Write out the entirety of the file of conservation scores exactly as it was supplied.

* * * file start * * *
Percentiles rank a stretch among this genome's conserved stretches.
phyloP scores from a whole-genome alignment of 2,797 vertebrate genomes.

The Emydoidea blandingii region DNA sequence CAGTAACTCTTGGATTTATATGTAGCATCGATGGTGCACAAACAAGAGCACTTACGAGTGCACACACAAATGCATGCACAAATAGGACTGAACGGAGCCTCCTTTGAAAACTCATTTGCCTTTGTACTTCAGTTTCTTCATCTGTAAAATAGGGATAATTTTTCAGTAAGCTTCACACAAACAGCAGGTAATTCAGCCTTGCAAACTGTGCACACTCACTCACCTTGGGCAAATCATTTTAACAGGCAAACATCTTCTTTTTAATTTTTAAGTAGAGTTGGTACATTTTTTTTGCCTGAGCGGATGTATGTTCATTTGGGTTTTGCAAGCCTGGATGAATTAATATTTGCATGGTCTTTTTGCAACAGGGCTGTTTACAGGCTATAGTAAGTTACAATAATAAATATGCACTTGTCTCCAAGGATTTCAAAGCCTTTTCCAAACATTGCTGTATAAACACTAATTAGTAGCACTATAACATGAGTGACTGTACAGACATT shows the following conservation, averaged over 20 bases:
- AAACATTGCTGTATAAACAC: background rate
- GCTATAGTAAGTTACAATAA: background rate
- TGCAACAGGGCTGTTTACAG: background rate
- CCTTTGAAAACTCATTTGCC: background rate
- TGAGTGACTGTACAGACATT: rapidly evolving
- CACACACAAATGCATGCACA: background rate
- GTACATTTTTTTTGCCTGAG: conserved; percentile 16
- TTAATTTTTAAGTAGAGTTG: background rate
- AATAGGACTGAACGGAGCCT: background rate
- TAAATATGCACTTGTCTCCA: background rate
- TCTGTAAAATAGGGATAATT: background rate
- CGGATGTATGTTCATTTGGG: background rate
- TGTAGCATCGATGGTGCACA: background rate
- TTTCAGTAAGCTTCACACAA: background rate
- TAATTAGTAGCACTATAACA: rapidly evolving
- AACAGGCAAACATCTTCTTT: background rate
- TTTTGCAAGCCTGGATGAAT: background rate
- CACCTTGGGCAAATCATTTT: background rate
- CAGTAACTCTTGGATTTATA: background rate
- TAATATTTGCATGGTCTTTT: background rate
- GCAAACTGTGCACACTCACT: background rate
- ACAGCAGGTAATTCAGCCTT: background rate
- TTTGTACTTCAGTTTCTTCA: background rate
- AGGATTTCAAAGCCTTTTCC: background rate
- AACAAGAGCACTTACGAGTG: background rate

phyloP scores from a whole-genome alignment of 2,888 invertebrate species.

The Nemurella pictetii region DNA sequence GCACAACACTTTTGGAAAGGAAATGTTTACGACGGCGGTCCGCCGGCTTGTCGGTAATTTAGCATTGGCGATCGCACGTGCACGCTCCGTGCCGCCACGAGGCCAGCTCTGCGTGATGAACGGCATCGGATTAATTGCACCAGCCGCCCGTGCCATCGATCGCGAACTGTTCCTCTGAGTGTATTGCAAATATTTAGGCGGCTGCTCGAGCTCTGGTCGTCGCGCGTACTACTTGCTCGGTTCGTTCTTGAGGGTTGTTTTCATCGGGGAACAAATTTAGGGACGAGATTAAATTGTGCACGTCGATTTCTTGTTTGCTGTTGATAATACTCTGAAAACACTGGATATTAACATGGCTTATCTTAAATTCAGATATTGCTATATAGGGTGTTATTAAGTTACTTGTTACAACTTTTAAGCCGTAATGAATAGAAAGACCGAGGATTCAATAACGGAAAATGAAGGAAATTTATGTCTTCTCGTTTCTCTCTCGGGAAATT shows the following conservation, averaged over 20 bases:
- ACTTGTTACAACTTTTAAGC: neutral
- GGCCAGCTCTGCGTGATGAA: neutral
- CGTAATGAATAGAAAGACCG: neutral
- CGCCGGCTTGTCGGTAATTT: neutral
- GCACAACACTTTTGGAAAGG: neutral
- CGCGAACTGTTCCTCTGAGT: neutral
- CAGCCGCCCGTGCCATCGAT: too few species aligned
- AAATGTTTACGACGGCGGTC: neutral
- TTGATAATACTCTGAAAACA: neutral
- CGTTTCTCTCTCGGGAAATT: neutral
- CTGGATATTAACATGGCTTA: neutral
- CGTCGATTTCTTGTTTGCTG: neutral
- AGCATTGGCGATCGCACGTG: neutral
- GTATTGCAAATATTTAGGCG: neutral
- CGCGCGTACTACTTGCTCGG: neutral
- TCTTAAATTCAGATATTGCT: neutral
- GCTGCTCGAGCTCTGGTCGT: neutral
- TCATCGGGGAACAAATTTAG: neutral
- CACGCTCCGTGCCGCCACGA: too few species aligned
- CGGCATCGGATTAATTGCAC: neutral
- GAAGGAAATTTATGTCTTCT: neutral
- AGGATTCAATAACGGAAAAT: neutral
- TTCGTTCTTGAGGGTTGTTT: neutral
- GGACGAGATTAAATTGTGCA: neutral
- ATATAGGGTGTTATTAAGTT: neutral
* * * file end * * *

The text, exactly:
Percentiles rank a stretch among this genome's conserved stretches.
phyloP scores from a whole-genome alignment of 2,797 vertebrate genomes.

The Emydoidea blandingii region DNA sequence CAGTAACTCTTGGATTTATATGTAGCATCGATGGTGCACAAACAAGAGCACTTACGAGTGCACACACAAATGCATGCACAAATAGGACTGAACGGAGCCTCCTTTGAAAACTCATTTGCCTTTGTACTTCAGTTTCTTCATCTGTAAAATAGGGATAATTTTTCAGTAAGCTTCACACAAACAGCAGGTAATTCAGCCTTGCAAACTGTGCACACTCACTCACCTTGGGCAAATCATTTTAACAGGCAAACATCTTCTTTTTAATTTTTAAGTAGAGTTGGTACATTTTTTTTGCCTGAGCGGATGTATGTTCATTTGGGTTTTGCAAGCCTGGATGAATTAATATTTGCATGGTCTTTTTGCAACAGGGCTGTTTACAGGCTATAGTAAGTTACAATAATAAATATGCACTTGTCTCCAAGGATTTCAAAGCCTTTTCCAAACATTGCTGTATAAACACTAATTAGTAGCACTATAACATGAGTGACTGTACAGACATT shows the following conservation, averaged over 20 bases:
- AAACATTGCTGTATAAACAC: background rate
- GCTATAGTAAGTTACAATAA: background rate
- TGCAACAGGGCTGTTTACAG: background rate
- CCTTTGAAAACTCATTTGCC: background rate
- TGAGTGACTGTACAGACATT: rapidly evolving
- CACACACAAATGCATGCACA: background rate
- GTACATTTTTTTTGCCTGAG: conserved; percentile 16
- TTAATTTTTAAGTAGAGTTG: background rate
- AATAGGACTGAACGGAGCCT: background rate
- TAAATATGCACTTGTCTCCA: background rate
- TCTGTAAAATAGGGATAATT: background rate
- CGGATGTATGTTCATTTGGG: background rate
- TGTAGCATCGATGGTGCACA: background rate
- TTTCAGTAAGCTTCACACAA: background rate
- TAATTAGTAGCACTATAACA: rapidly evolving
- AACAGGCAAACATCTTCTTT: background rate
- TTTTGCAAGCCTGGATGAAT: background rate
- CACCTTGGGCAAATCATTTT: background rate
- CAGTAACTCTTGGATTTATA: background rate
- TAATATTTGCATGGTCTTTT: background rate
- GCAAACTGTGCACACTCACT: background rate
- ACAGCAGGTAATTCAGCCTT: background rate
- TTTGTACTTCAGTTTCTTCA: background rate
- AGGATTTCAAAGCCTTTTCC: background rate
- AACAAGAGCACTTACGAGTG: background rate

phyloP scores from a whole-genome alignment of 2,888 invertebrate species.

The Nemurella pictetii region DNA sequence GCACAACACTTTTGGAAAGGAAATGTTTACGACGGCGGTCCGCCGGCTTGTCGGTAATTTAGCATTGGCGATCGCACGTGCACGCTCCGTGCCGCCACGAGGCCAGCTCTGCGTGATGAACGGCATCGGATTAATTGCACCAGCCGCCCGTGCCATCGATCGCGAACTGTTCCTCTGAGTGTATTGCAAATATTTAGGCGGCTGCTCGAGCTCTGGTCGTCGCGCGTACTACTTGCTCGGTTCGTTCTTGAGGGTTGTTTTCATCGGGGAACAAATTTAGGGACGAGATTAAATTGTGCACGTCGATTTCTTGTTTGCTGTTGATAATACTCTGAAAACACTGGATATTAACATGGCTTATCTTAAATTCAGATATTGCTATATAGGGTGTTATTAAGTTACTTGTTACAACTTTTAAGCCGTAATGAATAGAAAGACCGAGGATTCAATAACGGAAAATGAAGGAAATTTATGTCTTCTCGTTTCTCTCTCGGGAAATT shows the following conservation, averaged over 20 bases:
- ACTTGTTACAACTTTTAAGC: neutral
- GGCCAGCTCTGCGTGATGAA: neutral
- CGTAATGAATAGAAAGACCG: neutral
- CGCCGGCTTGTCGGTAATTT: neutral
- GCACAACACTTTTGGAAAGG: neutral
- CGCGAACTGTTCCTCTGAGT: neutral
- CAGCCGCCCGTGCCATCGAT: too few species aligned
- AAATGTTTACGACGGCGGTC: neutral
- TTGATAATACTCTGAAAACA: neutral
- CGTTTCTCTCTCGGGAAATT: neutral
- CTGGATATTAACATGGCTTA: neutral
- CGTCGATTTCTTGTTTGCTG: neutral
- AGCATTGGCGATCGCACGTG: neutral
- GTATTGCAAATATTTAGGCG: neutral
- CGCGCGTACTACTTGCTCGG: neutral
- TCTTAAATTCAGATATTGCT: neutral
- GCTGCTCGAGCTCTGGTCGT: neutral
- TCATCGGGGAACAAATTTAG: neutral
- CACGCTCCGTGCCGCCACGA: too few species aligned
- CGGCATCGGATTAATTGCAC: neutral
- GAAGGAAATTTATGTCTTCT: neutral
- AGGATTCAATAACGGAAAAT: neutral
- TTCGTTCTTGAGGGTTGTTT: neutral
- GGACGAGATTAAATTGTGCA: neutral
- ATATAGGGTGTTATTAAGTT: neutral